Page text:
Most often when you see the derivation for the general form of the equations of change for fluid dynamics it is done by considering some differential element. What follows is a way of arriving at the same result by considering Newton's second law for an arbitrary volume of fluid moving …

tags: fluid dynamics,

Bernoulli's equation for fluid flow along a streamline is a really useful go-to equation for explaining various fluid mechanics phenomena, and if you extend it by taking into account friction you end up with the *engineering Bernoulli equation* or a mechanical energy balance, which is practically the default starting point …

tags: fluid dynamics,

The last few flow problems I toyed with used a simple momentum balance as the starting point, time to move on to other ways to solve flow problems such as the continuity equation and the equations of motion for the fluid (e.g. the Navier-Stokes equations ).

Today I'm going to …

tags: fluid dynamics,

Continuing on with tube flow, what happens when the fluid moving through the tube is low density and thus the no-slip boundary condition breaks down? (from 2B.9 Transport Phenomena)

I want the mass flowrate for a low density gas moving through a tube in slip flow.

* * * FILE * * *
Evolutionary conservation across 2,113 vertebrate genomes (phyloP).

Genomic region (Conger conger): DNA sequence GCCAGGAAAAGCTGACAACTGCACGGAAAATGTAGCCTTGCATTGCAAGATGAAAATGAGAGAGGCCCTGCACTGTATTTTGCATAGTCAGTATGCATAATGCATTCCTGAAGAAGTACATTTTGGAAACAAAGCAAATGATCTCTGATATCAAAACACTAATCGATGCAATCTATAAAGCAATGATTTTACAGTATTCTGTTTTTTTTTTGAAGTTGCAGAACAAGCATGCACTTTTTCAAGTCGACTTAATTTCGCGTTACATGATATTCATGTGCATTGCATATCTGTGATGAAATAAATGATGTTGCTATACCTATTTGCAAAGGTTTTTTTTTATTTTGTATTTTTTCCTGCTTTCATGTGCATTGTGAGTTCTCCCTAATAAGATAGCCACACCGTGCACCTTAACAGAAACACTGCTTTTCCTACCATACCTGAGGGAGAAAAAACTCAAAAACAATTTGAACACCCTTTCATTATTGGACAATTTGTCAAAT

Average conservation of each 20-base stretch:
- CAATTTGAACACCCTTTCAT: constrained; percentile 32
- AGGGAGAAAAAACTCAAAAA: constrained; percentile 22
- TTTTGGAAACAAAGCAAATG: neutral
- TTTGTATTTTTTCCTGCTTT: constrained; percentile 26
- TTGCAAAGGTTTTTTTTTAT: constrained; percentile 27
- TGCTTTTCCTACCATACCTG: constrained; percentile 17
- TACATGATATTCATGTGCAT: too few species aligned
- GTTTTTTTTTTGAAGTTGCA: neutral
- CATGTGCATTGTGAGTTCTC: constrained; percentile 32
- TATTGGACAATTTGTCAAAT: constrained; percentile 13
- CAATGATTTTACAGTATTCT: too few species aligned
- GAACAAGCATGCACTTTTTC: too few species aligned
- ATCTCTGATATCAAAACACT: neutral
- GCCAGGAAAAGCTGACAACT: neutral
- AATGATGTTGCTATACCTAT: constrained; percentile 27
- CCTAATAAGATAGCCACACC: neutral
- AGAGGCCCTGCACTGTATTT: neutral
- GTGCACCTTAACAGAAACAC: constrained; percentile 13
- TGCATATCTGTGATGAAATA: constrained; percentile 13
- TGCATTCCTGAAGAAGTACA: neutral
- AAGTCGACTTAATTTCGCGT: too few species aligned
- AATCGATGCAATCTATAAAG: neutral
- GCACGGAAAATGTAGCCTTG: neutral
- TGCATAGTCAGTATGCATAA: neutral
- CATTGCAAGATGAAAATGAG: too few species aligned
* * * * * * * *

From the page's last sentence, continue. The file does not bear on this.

First off we …

tags: fluid dynamics, pipe flow, compressible flow,

One of the nice things about setting up the math for simple fluid flow problems is that you can recycle the initial bits for various other uses. If you set up a balance based on a particular geometry of a differential volume then a wide variety of possible flow cases …

tags: fluid dynamics, pipe flow,

Recently I've been playing around with finding the relations between the microscopic particulars of an ideal gas and the macroscopic observables we all know and love -- in particular the relation between temperature and the average kinetic energy (velocity) of the particles in the gas. We can take the idea further …

tags: kinetic theory, gas,

Last time I poked around with calculating the mean velocity of the particles in a gas from the Maxwell distribution of velocities. While doing so I bashed my way through some integrals that, on reflection, are much easier when I remembered that they are in the back of some of …

In this problem I aim to show that the expression for the average velocity of particles in a gas can be derived from the Maxwell velocity distribution (problem 1C.1(a) Transport Phenomena).

In the kinetic molecular theory of gases, velocities are randomly distributed and have an average magnitude given …

tags: kinetic theory, gases,

Page 2 / 2